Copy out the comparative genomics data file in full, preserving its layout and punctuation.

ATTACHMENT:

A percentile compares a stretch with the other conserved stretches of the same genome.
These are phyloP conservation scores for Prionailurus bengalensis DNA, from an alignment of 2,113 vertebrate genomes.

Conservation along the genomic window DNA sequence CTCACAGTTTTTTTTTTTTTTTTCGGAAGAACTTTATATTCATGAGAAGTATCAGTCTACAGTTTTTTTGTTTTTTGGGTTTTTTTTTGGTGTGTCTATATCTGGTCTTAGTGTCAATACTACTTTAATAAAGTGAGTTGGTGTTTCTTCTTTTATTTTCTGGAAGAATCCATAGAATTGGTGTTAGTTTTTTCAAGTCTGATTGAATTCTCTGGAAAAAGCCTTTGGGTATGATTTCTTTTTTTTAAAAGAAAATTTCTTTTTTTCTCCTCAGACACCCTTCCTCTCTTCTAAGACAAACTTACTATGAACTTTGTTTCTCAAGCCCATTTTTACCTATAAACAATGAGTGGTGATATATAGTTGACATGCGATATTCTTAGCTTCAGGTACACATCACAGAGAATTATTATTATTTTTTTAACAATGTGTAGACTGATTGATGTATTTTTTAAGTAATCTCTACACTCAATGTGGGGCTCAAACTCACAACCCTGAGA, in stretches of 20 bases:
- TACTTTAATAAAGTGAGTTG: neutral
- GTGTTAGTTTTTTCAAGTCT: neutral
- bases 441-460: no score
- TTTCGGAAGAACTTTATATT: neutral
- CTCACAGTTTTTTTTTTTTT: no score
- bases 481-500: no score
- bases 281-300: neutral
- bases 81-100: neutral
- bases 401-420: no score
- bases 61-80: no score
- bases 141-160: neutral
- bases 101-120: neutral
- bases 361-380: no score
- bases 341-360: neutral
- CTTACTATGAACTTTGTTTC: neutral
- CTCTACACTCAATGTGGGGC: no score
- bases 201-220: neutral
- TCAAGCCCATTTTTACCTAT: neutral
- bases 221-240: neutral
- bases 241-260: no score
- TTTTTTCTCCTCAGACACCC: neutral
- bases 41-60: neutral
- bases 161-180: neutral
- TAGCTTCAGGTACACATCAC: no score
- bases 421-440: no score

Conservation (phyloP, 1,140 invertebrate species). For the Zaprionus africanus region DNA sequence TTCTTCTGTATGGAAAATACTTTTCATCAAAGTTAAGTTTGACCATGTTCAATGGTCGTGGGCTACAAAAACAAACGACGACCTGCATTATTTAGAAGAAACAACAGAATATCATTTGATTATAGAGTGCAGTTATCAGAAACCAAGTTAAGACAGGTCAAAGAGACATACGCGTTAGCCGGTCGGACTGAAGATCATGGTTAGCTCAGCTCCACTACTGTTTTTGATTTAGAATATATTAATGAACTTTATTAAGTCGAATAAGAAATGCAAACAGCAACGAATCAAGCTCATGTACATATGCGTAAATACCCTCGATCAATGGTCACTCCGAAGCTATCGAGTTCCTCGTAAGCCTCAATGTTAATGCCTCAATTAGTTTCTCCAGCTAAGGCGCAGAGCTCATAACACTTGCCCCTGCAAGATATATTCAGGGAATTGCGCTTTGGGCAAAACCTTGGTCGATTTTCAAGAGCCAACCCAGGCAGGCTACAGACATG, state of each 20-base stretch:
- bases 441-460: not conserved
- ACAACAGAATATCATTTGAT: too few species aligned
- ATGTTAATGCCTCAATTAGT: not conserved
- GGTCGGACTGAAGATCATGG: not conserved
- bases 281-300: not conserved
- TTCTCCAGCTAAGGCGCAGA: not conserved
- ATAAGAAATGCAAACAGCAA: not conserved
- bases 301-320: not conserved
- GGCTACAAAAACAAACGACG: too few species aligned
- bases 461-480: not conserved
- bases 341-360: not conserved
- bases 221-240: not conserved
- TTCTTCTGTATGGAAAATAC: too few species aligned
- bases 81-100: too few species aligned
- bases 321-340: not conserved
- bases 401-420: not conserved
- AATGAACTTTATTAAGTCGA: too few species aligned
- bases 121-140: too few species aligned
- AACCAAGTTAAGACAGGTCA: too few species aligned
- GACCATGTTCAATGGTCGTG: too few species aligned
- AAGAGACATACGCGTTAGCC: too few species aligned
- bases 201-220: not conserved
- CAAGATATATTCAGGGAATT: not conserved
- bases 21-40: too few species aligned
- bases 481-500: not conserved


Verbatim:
A percentile compares a stretch with the other conserved stretches of the same genome.
These are phyloP conservation scores for Prionailurus bengalensis DNA, from an alignment of 2,113 vertebrate genomes.

Conservation along the genomic window DNA sequence CTCACAGTTTTTTTTTTTTTTTTCGGAAGAACTTTATATTCATGAGAAGTATCAGTCTACAGTTTTTTTGTTTTTTGGGTTTTTTTTTGGTGTGTCTATATCTGGTCTTAGTGTCAATACTACTTTAATAAAGTGAGTTGGTGTTTCTTCTTTTATTTTCTGGAAGAATCCATAGAATTGGTGTTAGTTTTTTCAAGTCTGATTGAATTCTCTGGAAAAAGCCTTTGGGTATGATTTCTTTTTTTTAAAAGAAAATTTCTTTTTTTCTCCTCAGACACCCTTCCTCTCTTCTAAGACAAACTTACTATGAACTTTGTTTCTCAAGCCCATTTTTACCTATAAACAATGAGTGGTGATATATAGTTGACATGCGATATTCTTAGCTTCAGGTACACATCACAGAGAATTATTATTATTTTTTTAACAATGTGTAGACTGATTGATGTATTTTTTAAGTAATCTCTACACTCAATGTGGGGCTCAAACTCACAACCCTGAGA, in stretches of 20 bases:
- TACTTTAATAAAGTGAGTTG: neutral
- GTGTTAGTTTTTTCAAGTCT: neutral
- bases 441-460: no score
- TTTCGGAAGAACTTTATATT: neutral
- CTCACAGTTTTTTTTTTTTT: no score
- bases 481-500: no score
- bases 281-300: neutral
- bases 81-100: neutral
- bases 401-420: no score
- bases 61-80: no score
- bases 141-160: neutral
- bases 101-120: neutral
- bases 361-380: no score
- bases 341-360: neutral
- CTTACTATGAACTTTGTTTC: neutral
- CTCTACACTCAATGTGGGGC: no score
- bases 201-220: neutral
- TCAAGCCCATTTTTACCTAT: neutral
- bases 221-240: neutral
- bases 241-260: no score
- TTTTTTCTCCTCAGACACCC: neutral
- bases 41-60: neutral
- bases 161-180: neutral
- TAGCTTCAGGTACACATCAC: no score
- bases 421-440: no score

Conservation (phyloP, 1,140 invertebrate species). For the Zaprionus africanus region DNA sequence TTCTTCTGTATGGAAAATACTTTTCATCAAAGTTAAGTTTGACCATGTTCAATGGTCGTGGGCTACAAAAACAAACGACGACCTGCATTATTTAGAAGAAACAACAGAATATCATTTGATTATAGAGTGCAGTTATCAGAAACCAAGTTAAGACAGGTCAAAGAGACATACGCGTTAGCCGGTCGGACTGAAGATCATGGTTAGCTCAGCTCCACTACTGTTTTTGATTTAGAATATATTAATGAACTTTATTAAGTCGAATAAGAAATGCAAACAGCAACGAATCAAGCTCATGTACATATGCGTAAATACCCTCGATCAATGGTCACTCCGAAGCTATCGAGTTCCTCGTAAGCCTCAATGTTAATGCCTCAATTAGTTTCTCCAGCTAAGGCGCAGAGCTCATAACACTTGCCCCTGCAAGATATATTCAGGGAATTGCGCTTTGGGCAAAACCTTGGTCGATTTTCAAGAGCCAACCCAGGCAGGCTACAGACATG, state of each 20-base stretch:
- bases 441-460: not conserved
- ACAACAGAATATCATTTGAT: too few species aligned
- ATGTTAATGCCTCAATTAGT: not conserved
- GGTCGGACTGAAGATCATGG: not conserved
- bases 281-300: not conserved
- TTCTCCAGCTAAGGCGCAGA: not conserved
- ATAAGAAATGCAAACAGCAA: not conserved
- bases 301-320: not conserved
- GGCTACAAAAACAAACGACG: too few species aligned
- bases 461-480: not conserved
- bases 341-360: not conserved
- bases 221-240: not conserved
- TTCTTCTGTATGGAAAATAC: too few species aligned
- bases 81-100: too few species aligned
- bases 321-340: not conserved
- bases 401-420: not conserved
- AATGAACTTTATTAAGTCGA: too few species aligned
- bases 121-140: too few species aligned
- AACCAAGTTAAGACAGGTCA: too few species aligned
- GACCATGTTCAATGGTCGTG: too few species aligned
- AAGAGACATACGCGTTAGCC: too few species aligned
- bases 201-220: not conserved
- CAAGATATATTCAGGGAATT: not conserved
- bases 21-40: too few species aligned
- bases 481-500: not conserved